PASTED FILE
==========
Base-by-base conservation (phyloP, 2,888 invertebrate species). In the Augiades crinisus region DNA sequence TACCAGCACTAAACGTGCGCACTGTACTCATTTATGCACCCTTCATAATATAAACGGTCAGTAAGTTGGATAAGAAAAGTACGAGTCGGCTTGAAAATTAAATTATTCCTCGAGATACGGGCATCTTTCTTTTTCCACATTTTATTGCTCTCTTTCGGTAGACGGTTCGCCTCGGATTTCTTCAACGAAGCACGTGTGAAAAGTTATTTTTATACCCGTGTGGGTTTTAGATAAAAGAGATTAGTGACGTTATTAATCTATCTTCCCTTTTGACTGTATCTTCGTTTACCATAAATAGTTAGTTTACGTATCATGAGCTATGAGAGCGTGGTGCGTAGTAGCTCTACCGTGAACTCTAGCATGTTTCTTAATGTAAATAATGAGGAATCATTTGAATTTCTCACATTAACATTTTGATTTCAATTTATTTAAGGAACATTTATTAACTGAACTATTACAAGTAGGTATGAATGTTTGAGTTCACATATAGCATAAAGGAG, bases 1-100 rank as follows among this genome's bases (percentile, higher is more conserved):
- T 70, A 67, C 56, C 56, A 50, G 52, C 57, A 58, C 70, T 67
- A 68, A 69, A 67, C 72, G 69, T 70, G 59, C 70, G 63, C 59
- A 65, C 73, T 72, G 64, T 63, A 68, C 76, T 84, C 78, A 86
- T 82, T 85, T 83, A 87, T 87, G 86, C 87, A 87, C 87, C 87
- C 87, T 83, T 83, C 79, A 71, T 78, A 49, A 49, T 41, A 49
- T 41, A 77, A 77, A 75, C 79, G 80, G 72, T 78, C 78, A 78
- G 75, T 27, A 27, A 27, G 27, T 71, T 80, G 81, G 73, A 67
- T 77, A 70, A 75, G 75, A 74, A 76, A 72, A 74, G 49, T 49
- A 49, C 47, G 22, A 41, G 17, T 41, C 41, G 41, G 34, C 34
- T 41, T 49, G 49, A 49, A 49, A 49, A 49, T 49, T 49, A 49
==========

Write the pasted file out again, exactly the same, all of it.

Base-by-base conservation (phyloP, 2,888 invertebrate species). In the Augiades crinisus region DNA sequence TACCAGCACTAAACGTGCGCACTGTACTCATTTATGCACCCTTCATAATATAAACGGTCAGTAAGTTGGATAAGAAAAGTACGAGTCGGCTTGAAAATTAAATTATTCCTCGAGATACGGGCATCTTTCTTTTTCCACATTTTATTGCTCTCTTTCGGTAGACGGTTCGCCTCGGATTTCTTCAACGAAGCACGTGTGAAAAGTTATTTTTATACCCGTGTGGGTTTTAGATAAAAGAGATTAGTGACGTTATTAATCTATCTTCCCTTTTGACTGTATCTTCGTTTACCATAAATAGTTAGTTTACGTATCATGAGCTATGAGAGCGTGGTGCGTAGTAGCTCTACCGTGAACTCTAGCATGTTTCTTAATGTAAATAATGAGGAATCATTTGAATTTCTCACATTAACATTTTGATTTCAATTTATTTAAGGAACATTTATTAACTGAACTATTACAAGTAGGTATGAATGTTTGAGTTCACATATAGCATAAAGGAG, bases 1-100 rank as follows among this genome's bases (percentile, higher is more conserved):
- T 70, A 67, C 56, C 56, A 50, G 52, C 57, A 58, C 70, T 67
- A 68, A 69, A 67, C 72, G 69, T 70, G 59, C 70, G 63, C 59
- A 65, C 73, T 72, G 64, T 63, A 68, C 76, T 84, C 78, A 86
- T 82, T 85, T 83, A 87, T 87, G 86, C 87, A 87, C 87, C 87
- C 87, T 83, T 83, C 79, A 71, T 78, A 49, A 49, T 41, A 49
- T 41, A 77, A 77, A 75, C 79, G 80, G 72, T 78, C 78, A 78
- G 75, T 27, A 27, A 27, G 27, T 71, T 80, G 81, G 73, A 67
- T 77, A 70, A 75, G 75, A 74, A 76, A 72, A 74, G 49, T 49
- A 49, C 47, G 22, A 41, G 17, T 41, C 41, G 41, G 34, C 34
- T 41, T 49, G 49, A 49, A 49, A 49, A 49, T 49, T 49, A 49